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Does there exist a sequence $a_n$ of complex numbers such that $\sum _{i = 0}^\infty a_n$ converges and the product $\prod _{i = 0}^\infty (1+a_n)$ does not converge to any complex number(not even 0).

And conversely a sequence $a_n$ s.t. $\prod _{i = 0}^\infty (1+a_n)$ converges to a non zero complex number. But $\sum _{i = 0}^\infty a_n$ does not converge.

We all know that if $\sum _{i = 0}^\infty a_n $ converges absolutely iff the corresp product converges absolutely. So i tried alternating serieses like $ a_n = (-1)^n /n $ and $(-1)^n / \sqrt n $ but that did not work. i tried like $ \sum _{i} \sum _ {k} \frac{ e^{2(pi)i/k}}{k} $but i couldn't go furthur. Can anybody help?

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  • $\begingroup$ Plenty of people "can help", if only you explain what are your thoughts. $\endgroup$ – Did May 3 '13 at 9:29
  • $\begingroup$ sorry , my language was very rude $\endgroup$ – rohit May 3 '13 at 11:08
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    $\begingroup$ The question is much more interesting with the remarks in the last paragraph. +1 from me. $\endgroup$ – Did May 3 '13 at 11:41
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$\textrm{(1) $\sum a_n$ converges, $\prod a_n$ does not}$

Take $$\{a_n\}:=\left\{\frac{i}{\sqrt{1}},\frac{-i}{\sqrt{1}},\frac{i}{\sqrt{2}},\frac{-i}{\sqrt{2}},\ldots\right\}$$ Then $$\sum a_n=i\sum(-1)^{n-1}b_n$$ where $$\{b_n\}=\left\{\frac{1}{\sqrt{1}},\frac{1}{\sqrt{1}},\frac{1}{\sqrt{2}},\frac{1}{\sqrt{2}},\ldots\right\}$$ is a sequence of positive real numbet, non-increasing and infinitesimal, hence by Leibniz the series $$\sum (-1)^{n-1}b_n$$ converges, hence $\sum a_n$ converges too.

Now consider the infinite product $\prod (1+a_n)$. For every positive integer $N$, the $2N$-partial product is $$\prod_{1}^{2N}a_j=\left(1+\frac{i}{\sqrt{1}}\right)\left(1-\frac{i}{\sqrt{1}}\right)\left(1+\frac{i}{\sqrt{2}}\right)\left(1-\frac{i}{\sqrt{2}}\right)\cdot\ldots\cdot\left(1-\frac{i}{\sqrt{2N}}\right)$$

$$=\left(1-\frac{i^2}{1}\right)\left(1-\frac{i^2}{1}\right)\ldots\left(1-\frac{i^2}{2N}\right)$$

$$=\left(1+1\right)\left(1+\frac{1}{2}\right)\ldots \left(1+\frac{1}{2N}\right)$$

$$=2\cdot\frac{3}{2}\cdot\frac{6}{3}\ldots\frac{2N+1}{N}$$

$$=2N+1$$ Thus $$\lim_{N\rightarrow +\infty}\prod_{1}^{2N}(1+a_n)=\lim_{N\rightarrow +\infty} 2N+1=+\infty$$ hence also diverges the following $$\lim_{N\rightarrow +\infty}\prod_{1}^{N} (1+a_n)=\prod_{1}^{+\infty}(1+a_n)$$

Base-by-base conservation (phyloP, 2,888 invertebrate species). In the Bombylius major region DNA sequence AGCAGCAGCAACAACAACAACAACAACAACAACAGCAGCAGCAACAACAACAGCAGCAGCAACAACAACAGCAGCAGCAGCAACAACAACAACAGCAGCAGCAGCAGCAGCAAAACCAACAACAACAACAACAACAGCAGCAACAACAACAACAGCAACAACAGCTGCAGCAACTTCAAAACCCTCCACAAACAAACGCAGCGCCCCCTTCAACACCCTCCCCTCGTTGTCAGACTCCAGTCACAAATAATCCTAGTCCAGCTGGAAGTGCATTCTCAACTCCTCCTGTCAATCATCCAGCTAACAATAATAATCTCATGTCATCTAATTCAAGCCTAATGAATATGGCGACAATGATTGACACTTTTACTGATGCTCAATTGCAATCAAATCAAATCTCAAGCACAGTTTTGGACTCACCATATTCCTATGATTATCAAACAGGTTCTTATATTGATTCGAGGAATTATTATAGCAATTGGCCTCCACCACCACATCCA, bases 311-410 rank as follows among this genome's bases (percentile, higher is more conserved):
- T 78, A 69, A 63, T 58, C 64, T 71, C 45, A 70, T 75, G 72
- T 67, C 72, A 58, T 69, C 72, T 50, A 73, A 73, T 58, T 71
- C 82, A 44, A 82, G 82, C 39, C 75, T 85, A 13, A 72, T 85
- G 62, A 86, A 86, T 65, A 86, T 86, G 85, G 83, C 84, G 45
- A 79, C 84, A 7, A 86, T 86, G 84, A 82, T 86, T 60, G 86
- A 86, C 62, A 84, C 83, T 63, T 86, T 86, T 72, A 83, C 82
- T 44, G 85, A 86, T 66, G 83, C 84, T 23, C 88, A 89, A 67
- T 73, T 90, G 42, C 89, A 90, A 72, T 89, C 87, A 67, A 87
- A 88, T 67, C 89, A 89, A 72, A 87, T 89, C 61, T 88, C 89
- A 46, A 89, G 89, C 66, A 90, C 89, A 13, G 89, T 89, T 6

$\textrm{(2)$\prod (1+a_n)$ converges, $\sum a_n$ does not}$

Take $\{a_n\}$ defined by $$a_{2n-1}:=\frac{1}{\sqrt{n}}$$ $$a_{2n}:=-\frac{1}{1+\sqrt{n}}$$ for every $n\geq 1$. Then $$\sum_{n=1}^{+\infty}a_n=\sum_{n=1}^{+\infty}a_{2n-1}+\sum_{n=1}^{+\infty}a_{2n}$$

$$=\sum_{n=1}^{+\infty}\frac{1}{\sqrt{n}}-\sum_{n=1}^{+\infty}\frac{1}{1+\sqrt{n}}$$

$$=\sum_{n=1}^{+\infty}\left(\frac{1}{\sqrt{n}}-\frac{1}{1+\sqrt{n}}\right)$$

$$=\sum_{n=1}^{+\infty}\frac{1}{n+\sqrt{n}}$$

But $n+\sqrt{n}<2n$, hence $\frac{1}{n+\sqrt{n}}>\frac{1}{2n}$, and so $$\sum_{1}^{\infty}\frac{1}{n+\sqrt{n}}\geq\frac{1}{2}\sum_{1}^{\infty}\frac{1}{n}$$ and you get divergence by comparison with harmonic series.

Now, as for the divergence of infinite product, consider: $$\prod_{1}^{\infty}(1+a_n)=\prod_{1}^{\infty}(1+a_{2n})\cdot\prod_{1}^{\infty}(1+a_{2n-1})$$

$$=\prod_{1}^{\infty}(1+a_{2n})\cdot (1+a_{2n-1})$$

$$=\prod \left(1-\frac{1}{1+\sqrt{n}}\right)\left(1+\frac{1}{\sqrt{n}}\right)$$

$$=\ldots$$

$$=\prod\frac{\sqrt{n}(1+\sqrt{n})}{\sqrt{n}(1+\sqrt{n})}$$

$$=\prod_{1}^{\infty}1=1$$

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  • $\begingroup$ +1. Some minor but confusing typos in the second half: surely you mean that $a_{2n-1}$ is negative, otherwise the calculations don't make sense? $\endgroup$ – Erick Wong May 3 '13 at 12:15
  • $\begingroup$ @ErickWong thanks, corrected $\endgroup$ – Federica Maggioni May 3 '13 at 12:26
  • $\begingroup$ Why in the series in the example $(2) $ we can change the order ? The terms aren't positive $\endgroup$ – WLOG Feb 4 '14 at 21:31

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